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Reading: Intersectionality: A Blind-spot Missed in the British Equality Framework?

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Intersectionality: A Blind-spot Missed in the British Equality Framework?

Author:

Rand Shahin

London School of Economics, GB
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Abstract

The current British Equality Framework is premised upon a single-grounds approach which assumes that people’s identities may neatly be boxed up into manageable characteristics in order to claim protection. In contrast, an Intersectional approach recognises that an individual’s identity traits may be so intertwined that splitting them up is not reflective of the intersectional person’s experience. The disparity between the current approach and an intersectional approach creates a ‘blind-spot’ in the law’s protection against discrimination, which thus disproportions the most suppressed members of society. Therefore, intersectionality theory will be used as a lens to analyse the British Equality Framework to uncover the blind-spot’s origin. The framework’s intersectionally-lacking approach will be attributed to the wording of the legislation under the Equality Act 2010. This calls towards correcting the blind-spot and subsequently offering protection to those once neglected by the single-axis approach.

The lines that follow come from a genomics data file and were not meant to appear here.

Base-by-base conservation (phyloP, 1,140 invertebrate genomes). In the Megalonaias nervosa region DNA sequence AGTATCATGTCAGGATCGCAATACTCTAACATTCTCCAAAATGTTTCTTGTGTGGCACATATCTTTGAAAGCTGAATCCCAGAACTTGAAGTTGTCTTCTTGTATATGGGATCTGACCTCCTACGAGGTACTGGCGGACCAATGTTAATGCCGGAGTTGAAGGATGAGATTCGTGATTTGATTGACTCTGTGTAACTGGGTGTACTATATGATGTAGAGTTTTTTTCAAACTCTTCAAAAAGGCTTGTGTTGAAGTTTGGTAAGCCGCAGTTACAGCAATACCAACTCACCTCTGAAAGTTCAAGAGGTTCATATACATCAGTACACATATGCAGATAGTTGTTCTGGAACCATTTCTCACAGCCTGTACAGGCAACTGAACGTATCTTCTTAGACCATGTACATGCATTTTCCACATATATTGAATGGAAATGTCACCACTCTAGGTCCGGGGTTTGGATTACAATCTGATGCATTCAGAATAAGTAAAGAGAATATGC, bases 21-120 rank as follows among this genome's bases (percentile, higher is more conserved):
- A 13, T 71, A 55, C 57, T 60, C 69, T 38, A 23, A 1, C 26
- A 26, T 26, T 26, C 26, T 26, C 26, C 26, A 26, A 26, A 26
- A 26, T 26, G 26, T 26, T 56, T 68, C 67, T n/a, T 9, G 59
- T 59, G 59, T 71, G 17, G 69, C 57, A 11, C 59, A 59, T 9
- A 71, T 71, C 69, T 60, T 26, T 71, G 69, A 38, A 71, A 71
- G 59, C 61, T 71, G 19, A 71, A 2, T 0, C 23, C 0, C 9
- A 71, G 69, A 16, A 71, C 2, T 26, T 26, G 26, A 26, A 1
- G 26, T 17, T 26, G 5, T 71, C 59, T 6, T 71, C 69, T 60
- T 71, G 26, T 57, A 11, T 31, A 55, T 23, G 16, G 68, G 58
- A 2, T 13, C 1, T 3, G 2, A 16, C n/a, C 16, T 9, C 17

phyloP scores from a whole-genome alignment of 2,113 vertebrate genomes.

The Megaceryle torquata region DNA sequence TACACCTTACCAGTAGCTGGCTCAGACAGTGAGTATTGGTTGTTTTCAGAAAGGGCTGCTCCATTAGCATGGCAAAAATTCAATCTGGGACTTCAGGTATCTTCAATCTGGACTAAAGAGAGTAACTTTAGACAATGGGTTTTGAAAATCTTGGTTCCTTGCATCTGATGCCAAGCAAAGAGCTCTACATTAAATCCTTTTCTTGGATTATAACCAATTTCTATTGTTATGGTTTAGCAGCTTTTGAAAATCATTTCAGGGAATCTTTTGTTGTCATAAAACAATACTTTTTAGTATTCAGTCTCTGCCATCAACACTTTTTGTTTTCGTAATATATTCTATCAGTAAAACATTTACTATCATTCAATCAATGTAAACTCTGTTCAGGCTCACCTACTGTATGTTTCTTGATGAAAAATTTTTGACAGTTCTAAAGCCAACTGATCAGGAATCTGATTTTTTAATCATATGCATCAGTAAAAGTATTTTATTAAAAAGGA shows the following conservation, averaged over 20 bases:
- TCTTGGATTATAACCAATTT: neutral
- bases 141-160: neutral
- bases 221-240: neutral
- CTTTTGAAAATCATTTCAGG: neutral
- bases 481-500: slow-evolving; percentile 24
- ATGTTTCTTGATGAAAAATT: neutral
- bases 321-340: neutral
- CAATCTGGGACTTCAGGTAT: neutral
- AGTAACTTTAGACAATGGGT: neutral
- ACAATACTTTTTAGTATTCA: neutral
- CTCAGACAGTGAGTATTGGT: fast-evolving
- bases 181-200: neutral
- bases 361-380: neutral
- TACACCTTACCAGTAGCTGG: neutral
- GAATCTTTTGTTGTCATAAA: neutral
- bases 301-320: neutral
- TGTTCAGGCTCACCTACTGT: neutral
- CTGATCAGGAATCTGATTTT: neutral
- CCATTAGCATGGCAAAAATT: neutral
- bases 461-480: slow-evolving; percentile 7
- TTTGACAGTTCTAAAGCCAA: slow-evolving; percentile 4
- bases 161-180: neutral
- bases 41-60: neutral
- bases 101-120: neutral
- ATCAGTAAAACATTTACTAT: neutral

How to Cite: Shahin, R., 2020. Intersectionality: A Blind-spot Missed in the British Equality Framework?. LSE Law Review, 6(1), pp.32–63.
Published on 08 Nov 2020.
Peer Reviewed

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